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Students in the country illegally can now receive extra financial aid through California’s public universities under a new loan program recently approved by the state legislature that circumvents federal regulations prohibiting non-U.S. residents from obtaining federally funded student loans.

California already allows many undocumented students to pay in-state tuition at public colleges, and they can get state-funded tuition aid through Cal grants.

“Nevertheless, many of these students remain ineligible for federal student aid for reasons beyond their control,” the law states. “Lack of access to federal student loans presents a substantial barrier for these students to obtain a baccalaureate degree from the California State University or the University of California. The California DREAM Loan Act addresses this barrier by providing access to additional state aid.”

The bill was signed into law by Gov. Jerry Brown in late September, and universities are preparing to offer the loans starting with the 2015–16 academic year.

The interest rate for loans issued under the DREAM program will be the same as those given to students through the William D. Ford Federal Direct Loan Program, the law states. California will funnel $9.2 million annually from its coffers to support the program, to be run by the California State University and University of California systems. Lawmakers anticipate 3,000 borrowers during the first year.

The Dream program parallels the federal loan system in that students are not required to start repaying their loans until at least six months after ending school.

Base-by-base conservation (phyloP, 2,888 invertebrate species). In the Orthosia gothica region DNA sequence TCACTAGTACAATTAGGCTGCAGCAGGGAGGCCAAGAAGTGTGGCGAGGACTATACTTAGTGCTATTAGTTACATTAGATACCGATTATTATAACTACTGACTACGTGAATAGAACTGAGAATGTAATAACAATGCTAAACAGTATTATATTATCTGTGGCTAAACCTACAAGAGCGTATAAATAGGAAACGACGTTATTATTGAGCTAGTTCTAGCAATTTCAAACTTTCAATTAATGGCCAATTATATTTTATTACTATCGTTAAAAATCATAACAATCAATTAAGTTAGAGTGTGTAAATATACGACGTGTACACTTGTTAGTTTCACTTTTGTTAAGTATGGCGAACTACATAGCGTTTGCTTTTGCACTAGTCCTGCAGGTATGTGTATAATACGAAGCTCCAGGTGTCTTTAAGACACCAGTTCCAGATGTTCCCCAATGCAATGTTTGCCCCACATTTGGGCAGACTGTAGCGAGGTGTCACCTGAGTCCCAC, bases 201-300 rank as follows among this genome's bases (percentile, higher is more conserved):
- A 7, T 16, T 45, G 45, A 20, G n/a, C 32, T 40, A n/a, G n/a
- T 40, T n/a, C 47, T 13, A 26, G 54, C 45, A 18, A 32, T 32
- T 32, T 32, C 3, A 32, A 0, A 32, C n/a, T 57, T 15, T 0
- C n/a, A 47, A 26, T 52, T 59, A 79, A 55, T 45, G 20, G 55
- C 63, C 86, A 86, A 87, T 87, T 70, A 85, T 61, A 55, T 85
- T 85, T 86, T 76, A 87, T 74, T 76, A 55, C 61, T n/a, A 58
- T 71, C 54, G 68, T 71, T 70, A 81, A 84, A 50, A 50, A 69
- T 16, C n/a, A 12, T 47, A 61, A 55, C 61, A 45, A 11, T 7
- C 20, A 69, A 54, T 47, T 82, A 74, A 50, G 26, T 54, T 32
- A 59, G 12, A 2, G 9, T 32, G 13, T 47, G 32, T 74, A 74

“Establishing the California DREAM Loan Program will take some of our state’s top students closer to the graduation finish line,” its sponsor, Democratic state Sen. Ricardo Lara, said in a prepared statement.

Lara added that “these students have an estimated ‘gap’ in their financial aid packages of roughly $5,000 to $6,000 at the University of California and $3,000 for the California State University that other students with similar financial circumstances do not have. There are an estimated 1,300 undocumented students attending the UC and 6,400 at the CSU.”

Jesse Melgar, a representative for Lara, told The College Fix the program closes financial aid gaps for undocumented students. Asked how the program might affect students’ incentive to apply and qualify for U.S. citizenship, Melgar said he hopes it helps them, adding “these are people who have been waiting a long time.”

However, the senator seeks to “integrate” rather than “ostracize” the illegal immigrants already residing in California since they are “actively contributing to the economy,” Melgar added.

“Citizenship or not…we’re not going to sit idly by and wait for Washington, Congress, or the president to act; we’re going to take a proactive approach to integrate the talents and contributions of the undocumented population…there’s a lot of inaction at the federal level,” Melgar said.

Other supporters of the act echo those sentiments.